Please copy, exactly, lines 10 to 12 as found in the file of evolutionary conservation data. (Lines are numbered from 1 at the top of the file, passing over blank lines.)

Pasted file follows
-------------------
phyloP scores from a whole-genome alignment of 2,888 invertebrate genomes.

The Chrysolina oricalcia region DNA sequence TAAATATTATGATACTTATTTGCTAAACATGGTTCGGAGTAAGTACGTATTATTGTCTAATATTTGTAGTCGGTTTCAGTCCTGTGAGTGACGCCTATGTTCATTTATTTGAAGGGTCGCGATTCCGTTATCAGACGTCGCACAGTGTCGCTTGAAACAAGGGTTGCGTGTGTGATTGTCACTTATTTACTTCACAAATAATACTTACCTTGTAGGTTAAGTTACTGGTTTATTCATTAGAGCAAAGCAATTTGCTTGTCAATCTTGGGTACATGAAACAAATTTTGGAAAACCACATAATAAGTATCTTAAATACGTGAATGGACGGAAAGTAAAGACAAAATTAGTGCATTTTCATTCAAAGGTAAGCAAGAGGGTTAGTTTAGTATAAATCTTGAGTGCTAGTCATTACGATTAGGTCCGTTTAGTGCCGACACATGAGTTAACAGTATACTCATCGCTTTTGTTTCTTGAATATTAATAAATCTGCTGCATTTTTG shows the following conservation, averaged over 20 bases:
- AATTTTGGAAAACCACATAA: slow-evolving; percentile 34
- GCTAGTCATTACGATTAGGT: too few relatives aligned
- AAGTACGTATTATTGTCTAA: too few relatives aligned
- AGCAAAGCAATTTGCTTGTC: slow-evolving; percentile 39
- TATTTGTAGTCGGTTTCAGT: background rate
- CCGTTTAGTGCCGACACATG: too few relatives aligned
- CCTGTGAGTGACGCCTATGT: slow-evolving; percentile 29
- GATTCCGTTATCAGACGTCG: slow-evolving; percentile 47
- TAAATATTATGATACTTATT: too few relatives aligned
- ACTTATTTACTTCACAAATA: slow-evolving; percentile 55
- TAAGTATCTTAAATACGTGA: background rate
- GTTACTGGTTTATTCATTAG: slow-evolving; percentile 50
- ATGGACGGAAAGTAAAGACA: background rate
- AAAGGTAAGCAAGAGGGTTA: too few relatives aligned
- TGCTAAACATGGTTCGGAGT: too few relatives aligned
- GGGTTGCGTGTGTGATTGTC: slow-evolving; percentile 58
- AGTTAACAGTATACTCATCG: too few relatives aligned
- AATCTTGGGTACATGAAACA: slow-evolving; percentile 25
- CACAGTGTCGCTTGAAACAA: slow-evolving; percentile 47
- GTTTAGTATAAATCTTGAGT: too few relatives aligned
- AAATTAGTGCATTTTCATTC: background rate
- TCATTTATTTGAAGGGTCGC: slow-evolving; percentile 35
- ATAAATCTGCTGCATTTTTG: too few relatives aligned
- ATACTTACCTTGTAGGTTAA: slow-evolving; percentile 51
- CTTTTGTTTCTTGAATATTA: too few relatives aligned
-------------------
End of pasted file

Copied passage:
- GATTCCGTTATCAGACGTCG: slow-evolving; percentile 47
- TAAATATTATGATACTTATT: too few relatives aligned
- ACTTATTTACTTCACAAATA: slow-evolving; percentile 55